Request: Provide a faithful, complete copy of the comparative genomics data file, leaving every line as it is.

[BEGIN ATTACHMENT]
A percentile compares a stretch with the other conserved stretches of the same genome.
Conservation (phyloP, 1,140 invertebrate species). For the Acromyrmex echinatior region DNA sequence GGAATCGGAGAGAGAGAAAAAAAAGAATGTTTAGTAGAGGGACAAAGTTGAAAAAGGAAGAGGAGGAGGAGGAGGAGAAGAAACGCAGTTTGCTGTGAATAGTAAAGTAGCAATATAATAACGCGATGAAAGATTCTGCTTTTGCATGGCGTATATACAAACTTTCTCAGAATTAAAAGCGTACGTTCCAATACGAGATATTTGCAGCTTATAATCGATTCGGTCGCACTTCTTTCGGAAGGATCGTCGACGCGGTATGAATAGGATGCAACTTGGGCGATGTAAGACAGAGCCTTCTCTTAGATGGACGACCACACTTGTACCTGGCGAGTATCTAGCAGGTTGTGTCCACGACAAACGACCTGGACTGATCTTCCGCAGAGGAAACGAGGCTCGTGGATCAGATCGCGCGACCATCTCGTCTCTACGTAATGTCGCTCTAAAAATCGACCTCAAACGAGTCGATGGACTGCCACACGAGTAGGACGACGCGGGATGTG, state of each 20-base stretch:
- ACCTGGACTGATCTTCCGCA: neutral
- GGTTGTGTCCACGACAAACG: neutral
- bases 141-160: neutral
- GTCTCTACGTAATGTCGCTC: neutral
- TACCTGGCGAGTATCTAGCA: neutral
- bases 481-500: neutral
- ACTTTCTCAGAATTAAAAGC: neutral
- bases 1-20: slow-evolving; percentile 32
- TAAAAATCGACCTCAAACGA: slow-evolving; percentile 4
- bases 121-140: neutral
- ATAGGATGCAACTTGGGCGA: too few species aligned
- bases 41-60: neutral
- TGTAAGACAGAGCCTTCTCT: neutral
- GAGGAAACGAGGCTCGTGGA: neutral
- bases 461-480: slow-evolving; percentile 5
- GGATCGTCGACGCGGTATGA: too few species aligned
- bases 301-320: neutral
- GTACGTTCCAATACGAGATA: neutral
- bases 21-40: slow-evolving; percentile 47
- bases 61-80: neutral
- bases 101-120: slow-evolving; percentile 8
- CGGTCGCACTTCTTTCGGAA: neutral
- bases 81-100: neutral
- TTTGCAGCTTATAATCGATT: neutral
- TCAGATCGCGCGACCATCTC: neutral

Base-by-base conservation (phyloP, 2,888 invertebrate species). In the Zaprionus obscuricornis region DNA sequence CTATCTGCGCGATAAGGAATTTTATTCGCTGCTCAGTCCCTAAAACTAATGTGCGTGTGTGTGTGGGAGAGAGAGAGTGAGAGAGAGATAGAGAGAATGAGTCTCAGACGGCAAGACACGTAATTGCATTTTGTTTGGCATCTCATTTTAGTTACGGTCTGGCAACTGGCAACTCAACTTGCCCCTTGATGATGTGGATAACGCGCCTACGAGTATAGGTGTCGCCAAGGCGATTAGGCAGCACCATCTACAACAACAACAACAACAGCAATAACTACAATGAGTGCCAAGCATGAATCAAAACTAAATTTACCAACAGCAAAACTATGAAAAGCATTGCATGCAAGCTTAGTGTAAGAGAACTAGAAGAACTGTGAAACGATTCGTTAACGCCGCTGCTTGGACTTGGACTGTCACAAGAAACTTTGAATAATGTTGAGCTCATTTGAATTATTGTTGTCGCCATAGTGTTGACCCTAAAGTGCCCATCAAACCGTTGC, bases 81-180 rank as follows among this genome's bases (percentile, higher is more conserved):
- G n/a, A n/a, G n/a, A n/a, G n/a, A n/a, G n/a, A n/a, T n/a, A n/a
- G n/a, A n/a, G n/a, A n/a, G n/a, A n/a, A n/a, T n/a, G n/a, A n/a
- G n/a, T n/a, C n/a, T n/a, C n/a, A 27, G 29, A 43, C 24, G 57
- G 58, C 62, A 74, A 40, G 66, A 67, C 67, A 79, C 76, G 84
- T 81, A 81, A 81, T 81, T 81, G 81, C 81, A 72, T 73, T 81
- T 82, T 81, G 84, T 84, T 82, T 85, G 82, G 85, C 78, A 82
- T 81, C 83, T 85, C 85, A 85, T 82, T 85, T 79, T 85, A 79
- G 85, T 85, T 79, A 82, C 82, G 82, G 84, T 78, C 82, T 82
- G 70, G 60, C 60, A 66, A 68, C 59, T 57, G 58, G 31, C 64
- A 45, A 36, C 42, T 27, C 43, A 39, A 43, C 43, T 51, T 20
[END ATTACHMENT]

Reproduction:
A percentile compares a stretch with the other conserved stretches of the same genome.
Conservation (phyloP, 1,140 invertebrate species). For the Acromyrmex echinatior region DNA sequence GGAATCGGAGAGAGAGAAAAAAAAGAATGTTTAGTAGAGGGACAAAGTTGAAAAAGGAAGAGGAGGAGGAGGAGGAGAAGAAACGCAGTTTGCTGTGAATAGTAAAGTAGCAATATAATAACGCGATGAAAGATTCTGCTTTTGCATGGCGTATATACAAACTTTCTCAGAATTAAAAGCGTACGTTCCAATACGAGATATTTGCAGCTTATAATCGATTCGGTCGCACTTCTTTCGGAAGGATCGTCGACGCGGTATGAATAGGATGCAACTTGGGCGATGTAAGACAGAGCCTTCTCTTAGATGGACGACCACACTTGTACCTGGCGAGTATCTAGCAGGTTGTGTCCACGACAAACGACCTGGACTGATCTTCCGCAGAGGAAACGAGGCTCGTGGATCAGATCGCGCGACCATCTCGTCTCTACGTAATGTCGCTCTAAAAATCGACCTCAAACGAGTCGATGGACTGCCACACGAGTAGGACGACGCGGGATGTG, state of each 20-base stretch:
- ACCTGGACTGATCTTCCGCA: neutral
- GGTTGTGTCCACGACAAACG: neutral
- bases 141-160: neutral
- GTCTCTACGTAATGTCGCTC: neutral
- TACCTGGCGAGTATCTAGCA: neutral
- bases 481-500: neutral
- ACTTTCTCAGAATTAAAAGC: neutral
- bases 1-20: slow-evolving; percentile 32
- TAAAAATCGACCTCAAACGA: slow-evolving; percentile 4
- bases 121-140: neutral
- ATAGGATGCAACTTGGGCGA: too few species aligned
- bases 41-60: neutral
- TGTAAGACAGAGCCTTCTCT: neutral
- GAGGAAACGAGGCTCGTGGA: neutral
- bases 461-480: slow-evolving; percentile 5
- GGATCGTCGACGCGGTATGA: too few species aligned
- bases 301-320: neutral
- GTACGTTCCAATACGAGATA: neutral
- bases 21-40: slow-evolving; percentile 47
- bases 61-80: neutral
- bases 101-120: slow-evolving; percentile 8
- CGGTCGCACTTCTTTCGGAA: neutral
- bases 81-100: neutral
- TTTGCAGCTTATAATCGATT: neutral
- TCAGATCGCGCGACCATCTC: neutral

Base-by-base conservation (phyloP, 2,888 invertebrate species). In the Zaprionus obscuricornis region DNA sequence CTATCTGCGCGATAAGGAATTTTATTCGCTGCTCAGTCCCTAAAACTAATGTGCGTGTGTGTGTGGGAGAGAGAGAGTGAGAGAGAGATAGAGAGAATGAGTCTCAGACGGCAAGACACGTAATTGCATTTTGTTTGGCATCTCATTTTAGTTACGGTCTGGCAACTGGCAACTCAACTTGCCCCTTGATGATGTGGATAACGCGCCTACGAGTATAGGTGTCGCCAAGGCGATTAGGCAGCACCATCTACAACAACAACAACAACAGCAATAACTACAATGAGTGCCAAGCATGAATCAAAACTAAATTTACCAACAGCAAAACTATGAAAAGCATTGCATGCAAGCTTAGTGTAAGAGAACTAGAAGAACTGTGAAACGATTCGTTAACGCCGCTGCTTGGACTTGGACTGTCACAAGAAACTTTGAATAATGTTGAGCTCATTTGAATTATTGTTGTCGCCATAGTGTTGACCCTAAAGTGCCCATCAAACCGTTGC, bases 81-180 rank as follows among this genome's bases (percentile, higher is more conserved):
- G n/a, A n/a, G n/a, A n/a, G n/a, A n/a, G n/a, A n/a, T n/a, A n/a
- G n/a, A n/a, G n/a, A n/a, G n/a, A n/a, A n/a, T n/a, G n/a, A n/a
- G n/a, T n/a, C n/a, T n/a, C n/a, A 27, G 29, A 43, C 24, G 57
- G 58, C 62, A 74, A 40, G 66, A 67, C 67, A 79, C 76, G 84
- T 81, A 81, A 81, T 81, T 81, G 81, C 81, A 72, T 73, T 81
- T 82, T 81, G 84, T 84, T 82, T 85, G 82, G 85, C 78, A 82
- T 81, C 83, T 85, C 85, A 85, T 82, T 85, T 79, T 85, A 79
- G 85, T 85, T 79, A 82, C 82, G 82, G 84, T 78, C 82, T 82
- G 70, G 60, C 60, A 66, A 68, C 59, T 57, G 58, G 31, C 64
- A 45, A 36, C 42, T 27, C 43, A 39, A 43, C 43, T 51, T 20